But to call yourself a serious English major . . . , now that was a very different matter.  Why so?  Because when English majors of an older generation find out that you haven't read Ulysses, they will roll their eyebrows, and some may even burst into guffaws.

There is a way to avoid this embarrassment -- and that, I would tell them,  is to read Ulysses.  There were always two or three takers and I would meet with them before summer vacation.  Nobody can "read" Ulysses, you can only re-read it, but you have to start somewhere.  So, follow my outline and I’ll see you in the Fall.  When we chat over coffee and you write me a short (ungraded) paper on an aspect of Ulysses that interests you, then I'll allow you to call yourself a serious English major.

Not every eager beaver in the late Spring was able to hang on long enough to finish what many regard as the most important, most imitated, and surely the funniest novel written in the 20th century.  But a substantial number did  over my last few years of classroom teaching, and I was not the only one who took pride in their accomplishment.  They were serious English majors -- not because I jokingly told them that they were but because they knew it in their bones, and for themselves.

I am told that current students at my old college cannot take a course in Ulysses because no current professor wants to teach it for the simple (?) reason that no current professor has read it.  No matter, our majors can take a course in "The Male Body Image" and read "novels" by and about weight lifters, or a new course in body variations that includes discussions of body piercing and tattooing.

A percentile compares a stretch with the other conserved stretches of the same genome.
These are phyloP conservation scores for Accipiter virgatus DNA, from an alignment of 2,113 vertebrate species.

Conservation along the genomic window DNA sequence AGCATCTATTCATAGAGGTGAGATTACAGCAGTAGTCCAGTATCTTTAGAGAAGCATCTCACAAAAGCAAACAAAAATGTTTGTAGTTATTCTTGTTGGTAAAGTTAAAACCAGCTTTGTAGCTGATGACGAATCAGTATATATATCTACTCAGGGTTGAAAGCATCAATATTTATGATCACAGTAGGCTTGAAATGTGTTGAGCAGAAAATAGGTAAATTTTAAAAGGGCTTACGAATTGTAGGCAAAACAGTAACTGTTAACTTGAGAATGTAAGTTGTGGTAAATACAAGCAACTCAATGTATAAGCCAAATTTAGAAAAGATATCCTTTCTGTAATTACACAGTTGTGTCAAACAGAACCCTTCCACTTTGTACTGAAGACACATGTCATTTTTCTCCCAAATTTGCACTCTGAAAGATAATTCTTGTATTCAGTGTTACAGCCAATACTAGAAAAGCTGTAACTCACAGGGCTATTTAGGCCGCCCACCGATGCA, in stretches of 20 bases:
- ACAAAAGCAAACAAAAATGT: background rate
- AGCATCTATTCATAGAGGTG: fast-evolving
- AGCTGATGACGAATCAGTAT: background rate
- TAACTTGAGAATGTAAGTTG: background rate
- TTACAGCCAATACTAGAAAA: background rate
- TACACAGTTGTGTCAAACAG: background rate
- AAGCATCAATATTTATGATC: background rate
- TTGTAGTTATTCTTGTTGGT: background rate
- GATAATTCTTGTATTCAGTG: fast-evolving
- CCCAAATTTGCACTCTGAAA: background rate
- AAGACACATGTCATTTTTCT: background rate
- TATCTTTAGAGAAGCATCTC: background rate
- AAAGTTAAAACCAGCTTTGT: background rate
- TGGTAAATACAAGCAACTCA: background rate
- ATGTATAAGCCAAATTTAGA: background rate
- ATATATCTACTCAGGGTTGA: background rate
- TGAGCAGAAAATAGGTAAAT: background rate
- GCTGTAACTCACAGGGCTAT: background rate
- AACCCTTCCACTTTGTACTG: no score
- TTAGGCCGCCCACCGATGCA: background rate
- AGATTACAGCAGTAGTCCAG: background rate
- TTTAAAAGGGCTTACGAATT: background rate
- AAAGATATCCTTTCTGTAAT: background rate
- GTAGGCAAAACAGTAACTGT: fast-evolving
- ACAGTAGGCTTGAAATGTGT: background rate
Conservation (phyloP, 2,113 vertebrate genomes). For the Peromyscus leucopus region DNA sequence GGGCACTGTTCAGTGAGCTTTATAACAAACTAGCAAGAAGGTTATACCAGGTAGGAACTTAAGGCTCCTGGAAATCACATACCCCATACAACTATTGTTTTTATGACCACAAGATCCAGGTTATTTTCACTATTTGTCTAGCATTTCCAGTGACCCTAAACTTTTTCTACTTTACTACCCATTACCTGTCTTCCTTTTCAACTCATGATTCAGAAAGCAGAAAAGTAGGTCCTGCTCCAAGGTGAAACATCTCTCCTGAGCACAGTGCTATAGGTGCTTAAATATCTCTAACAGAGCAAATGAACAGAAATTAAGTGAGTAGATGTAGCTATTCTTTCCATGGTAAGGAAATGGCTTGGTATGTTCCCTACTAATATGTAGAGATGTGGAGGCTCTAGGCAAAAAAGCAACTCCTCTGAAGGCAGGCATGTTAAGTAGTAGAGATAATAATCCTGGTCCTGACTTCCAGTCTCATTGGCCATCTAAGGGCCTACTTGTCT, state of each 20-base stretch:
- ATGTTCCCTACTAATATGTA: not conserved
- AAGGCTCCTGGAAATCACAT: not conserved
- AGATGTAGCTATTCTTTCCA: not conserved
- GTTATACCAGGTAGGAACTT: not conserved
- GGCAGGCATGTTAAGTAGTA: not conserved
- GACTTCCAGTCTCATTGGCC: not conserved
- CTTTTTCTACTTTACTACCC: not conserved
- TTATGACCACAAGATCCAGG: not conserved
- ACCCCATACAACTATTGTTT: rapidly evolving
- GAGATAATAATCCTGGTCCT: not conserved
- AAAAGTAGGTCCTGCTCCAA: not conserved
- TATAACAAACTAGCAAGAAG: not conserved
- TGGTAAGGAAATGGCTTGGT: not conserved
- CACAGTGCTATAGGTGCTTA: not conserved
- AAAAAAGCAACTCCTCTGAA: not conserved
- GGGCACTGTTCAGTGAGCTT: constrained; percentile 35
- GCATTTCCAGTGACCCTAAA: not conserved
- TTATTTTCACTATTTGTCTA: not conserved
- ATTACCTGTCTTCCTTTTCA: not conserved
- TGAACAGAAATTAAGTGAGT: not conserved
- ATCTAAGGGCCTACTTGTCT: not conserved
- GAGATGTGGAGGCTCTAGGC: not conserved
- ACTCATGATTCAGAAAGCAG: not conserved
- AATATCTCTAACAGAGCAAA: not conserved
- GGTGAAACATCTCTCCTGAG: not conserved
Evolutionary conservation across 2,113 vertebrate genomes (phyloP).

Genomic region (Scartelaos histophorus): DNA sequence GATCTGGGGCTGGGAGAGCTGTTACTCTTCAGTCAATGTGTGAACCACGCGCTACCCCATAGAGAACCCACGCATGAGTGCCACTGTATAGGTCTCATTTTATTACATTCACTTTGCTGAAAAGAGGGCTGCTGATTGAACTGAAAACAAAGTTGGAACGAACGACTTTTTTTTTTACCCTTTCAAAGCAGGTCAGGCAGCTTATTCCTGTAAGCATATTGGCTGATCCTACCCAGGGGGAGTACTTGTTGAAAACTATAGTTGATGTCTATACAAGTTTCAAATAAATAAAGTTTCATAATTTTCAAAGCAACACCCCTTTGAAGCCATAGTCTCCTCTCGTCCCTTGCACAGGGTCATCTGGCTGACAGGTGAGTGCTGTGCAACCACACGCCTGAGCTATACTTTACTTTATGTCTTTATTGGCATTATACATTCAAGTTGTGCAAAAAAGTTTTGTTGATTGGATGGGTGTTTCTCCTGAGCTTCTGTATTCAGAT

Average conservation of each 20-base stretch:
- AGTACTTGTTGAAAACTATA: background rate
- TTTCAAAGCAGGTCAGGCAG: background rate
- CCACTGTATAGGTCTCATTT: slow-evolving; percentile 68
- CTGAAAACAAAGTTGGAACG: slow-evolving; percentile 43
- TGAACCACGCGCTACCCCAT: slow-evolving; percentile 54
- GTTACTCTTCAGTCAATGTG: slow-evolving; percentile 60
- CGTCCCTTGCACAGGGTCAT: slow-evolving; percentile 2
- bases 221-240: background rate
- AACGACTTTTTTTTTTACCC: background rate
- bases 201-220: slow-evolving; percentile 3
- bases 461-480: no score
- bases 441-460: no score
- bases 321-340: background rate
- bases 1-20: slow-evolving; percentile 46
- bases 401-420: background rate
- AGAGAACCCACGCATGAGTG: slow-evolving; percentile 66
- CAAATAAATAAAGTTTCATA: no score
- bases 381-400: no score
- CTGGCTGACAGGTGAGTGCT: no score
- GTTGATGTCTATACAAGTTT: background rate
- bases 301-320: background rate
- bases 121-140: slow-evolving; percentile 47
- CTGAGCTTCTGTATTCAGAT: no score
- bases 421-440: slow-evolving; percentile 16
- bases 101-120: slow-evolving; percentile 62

What can I say to my former colleagues?  People teach their passions, and if that means body piercing instead of Ulysses, so be it.  But just don't tell people you turn out serious English majors because alumnae who know better will laugh you out of town.

2006 Sanford Pinsker.
Sanford Pinsker is an emeritus professor at Franklin & Marshall College.  Sanford divides his time between the New Jersey shore and the Florida shore -- what a life!  He is a frequent contributor to The Irascible Professor.

The IP comments: The IP checked the catalog here at Krispy Kreme U. to see if our English majors are required to study Ulysses.  While we offer a senior-level course in "Modern British and American Novels" that covers the period from 1900 to 1950 (Ulysses was first published in its entirety in 1922), the IP doubts that the entire novel is required reading.  In addition, this is not a required course so it would be quite easy for one of our English majors to avoid the course.  Our English department also offers a graduate seminar on major writers, Joyce included.  In that respect we probably are not quite as bad off as Franklin & Marshall.  We still have a few faculty members who can teach Joyce's novel.  But then our English, Comparative Literature, and Linguistics department has nearly 70 faculty members (full- and part-time).


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© 2006 Dr. Mark H. Shapiro - All rights reserved.